Get access to everything we publish when you sign up for Outside+.
Ultrarunning is booming. And not just based on how quickly races fill up.
According to a new report from RunRepeat and the International Association of Ultrarunners (IAU), ultrarunning is at a historic peak around the globe. The report, a study of more than 5 million results from 15,451 ultrarunning events from 1996 through 2018, examined events longer a marathon. (That’s more than 26.2 miles, for the non-runner in the back.) While the data set doesn’t differentiate between road and trail races, it includes key international events like the Western States 100-Mile Endurance Run, Ultra Trail Du Mont Blanc, and Comrades Marathon (90k).
Together with IAU—the worldwide governing body under World Athletics (fka International Association of Athletics Federations) that hosts trail, 50k, 100k, and 24-hour championships—RunRepeat, a footwear review site, compiled the results to see what, exactly, was going on in the world of ultras.
As with all research, we don’t want to confuse correlation with causation (whether we can resist speculating!) and note that this study is hasn’t been published in a peer-reviewed journal. Nevertheless, this chunk of data paints an interesting picture.
Here are four key takeaways.
Participation in ultrarunning has increased around the world. The RunReat/IAU data shows an increase of 1,676 percent over 23 years and 345 percent over 10 years, bringing individual yearly participants to 329,584. The data also shows a higher growth rate for ultrarunning than, say, marathons since 2009.
While participation in organized road races (up to marathons) has declined or flatlined in the last five years, it still dwarfs ultrarunning with 18.1 million racers, according to Running USA. For perspective, Running USA reports that 8.9 million people registered for the most popular road race event, the 5k, in 2018. According to the RunRepeat/IAU report, participation in the most popular ultra events—under 50 miles has yet to reach half a million.
Looking at another dataset of endurance runners, Strava’s 2019 Year in Sport report is based on data from 48 million users in 195 countries. It showed an 8.8 percent year-over-year increase in U.S. users who recorded a marathon or ultra from 2018 to 2019. For context, 7.6 percent of U.S. runners on the social network have recorded a ‘thon or ultra, and Strava confirmed that three percent of its U.S. runners recorded at least one ultra.
More racers, and race opportunities
More ultrarunners are also racing more. Whereas 14 percent of ultrarunners in 1996 ran more than one event per year, 41 percent of ultrarunners ran multiple events in 2018—hitting 611,098 total ultra participations. “Ultra racing is a sport of obsession, and when we compare these numbers to other distances, ultra racers as a group have a higher percentage of multiple race entries per year than any other distance,” wrote Paul Ronto, RunRepeat’s chief marketing officer and content director, in an email.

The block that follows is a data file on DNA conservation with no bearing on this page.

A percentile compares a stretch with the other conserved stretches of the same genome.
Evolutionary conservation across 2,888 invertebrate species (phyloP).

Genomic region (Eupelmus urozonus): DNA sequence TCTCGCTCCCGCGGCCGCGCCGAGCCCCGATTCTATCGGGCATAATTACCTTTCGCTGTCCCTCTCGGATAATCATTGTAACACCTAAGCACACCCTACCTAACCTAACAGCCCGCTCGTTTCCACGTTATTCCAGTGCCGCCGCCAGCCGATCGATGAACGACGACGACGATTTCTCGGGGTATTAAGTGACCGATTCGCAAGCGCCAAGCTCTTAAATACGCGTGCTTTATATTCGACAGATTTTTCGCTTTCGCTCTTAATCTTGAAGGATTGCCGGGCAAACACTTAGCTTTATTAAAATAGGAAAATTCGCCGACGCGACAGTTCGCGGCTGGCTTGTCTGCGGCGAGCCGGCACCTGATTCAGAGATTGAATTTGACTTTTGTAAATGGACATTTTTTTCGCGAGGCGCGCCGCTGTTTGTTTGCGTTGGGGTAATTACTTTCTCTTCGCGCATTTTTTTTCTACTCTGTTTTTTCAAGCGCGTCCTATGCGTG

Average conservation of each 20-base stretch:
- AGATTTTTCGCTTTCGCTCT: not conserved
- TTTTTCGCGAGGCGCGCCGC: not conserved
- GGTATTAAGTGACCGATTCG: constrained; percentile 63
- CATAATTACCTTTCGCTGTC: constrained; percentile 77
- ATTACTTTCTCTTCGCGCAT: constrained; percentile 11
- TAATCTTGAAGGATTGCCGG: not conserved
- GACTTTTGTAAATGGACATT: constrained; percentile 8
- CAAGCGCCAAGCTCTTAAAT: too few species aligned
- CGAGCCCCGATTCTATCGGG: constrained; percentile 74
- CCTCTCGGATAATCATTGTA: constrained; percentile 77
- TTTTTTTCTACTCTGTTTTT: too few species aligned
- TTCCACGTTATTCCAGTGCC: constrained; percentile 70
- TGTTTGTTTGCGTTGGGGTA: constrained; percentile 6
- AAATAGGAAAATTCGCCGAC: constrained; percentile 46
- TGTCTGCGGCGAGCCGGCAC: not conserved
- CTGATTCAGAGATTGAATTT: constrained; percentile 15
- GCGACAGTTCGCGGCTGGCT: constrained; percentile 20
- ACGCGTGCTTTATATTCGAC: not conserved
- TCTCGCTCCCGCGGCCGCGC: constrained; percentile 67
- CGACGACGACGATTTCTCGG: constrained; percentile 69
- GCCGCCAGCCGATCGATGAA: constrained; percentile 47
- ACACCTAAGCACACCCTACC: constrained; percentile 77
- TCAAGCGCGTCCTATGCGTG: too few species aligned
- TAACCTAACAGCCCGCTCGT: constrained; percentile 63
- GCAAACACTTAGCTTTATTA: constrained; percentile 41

The sheer number of events has increased, too. “New events are popping up everywhere,” he wrote. Despite the constraints of some trail races, others are growing. Hardrock, for example, is a small race with upwards of 140 starters and strict qualifying standards. On the other end of the spectrum, Comrades Marathon, in South Africa, has more than 27,000 entries slotted for 2020, says Ronto.
According to data compiled by Jessie McClurg, race director at Banshee Running, participation in some 100-milers in recent years (for example, Javelina Jundred) has increased while others (including Hardrock 100 and Western States 100) has declined, if slightly.
As more people have entered the sport, the average times have slowed across all distances, age groups, and genders of participants. For all ultra events, the average pace is 13:16 minute per mile—a 1:41 minute per mile addition to the pace in 1996. Interestingly, all age groups hit similar paces, something not common in other distances.
That said, those who race longer distances—think 100ks and 100-milers—tick off faster paces than their peers in shorter races. The pace of 100-mile runners has actually improved in 23 years, from 9:58 to 9:46 minutes per mile.
When it comes to gender in ultrarunning, women are still a stark minority. But their numbers are increasing, to 23 percent in 2018 (compared to 14 percent in 1996) across all distances. What’s more, at distances over 195 miles, these runners log slightly faster average paces than males: 17:19 minutes per mile compared to 17:25 minutes per mile.
The longer the distance, the more women appear to be closing the gender gap with their finishing times. In 100-mile races, the gap between men and women is .25 percent. And yet, the longer the distance, the fewer the females participating. This trend bears out on the roads, too, despite women representing 60 percent of road racers. According to RunRepeat/IAU, the US, Canada, and Australia have higher-than-average women participating in ultras. For example, in the US, 35 percent of ultrarunners identified as women.
View the full report at https://runrepeat.com/state-of-ultra-running.
Elizabeth Carey is a freelance writer and running coach based in Seattle, Washington.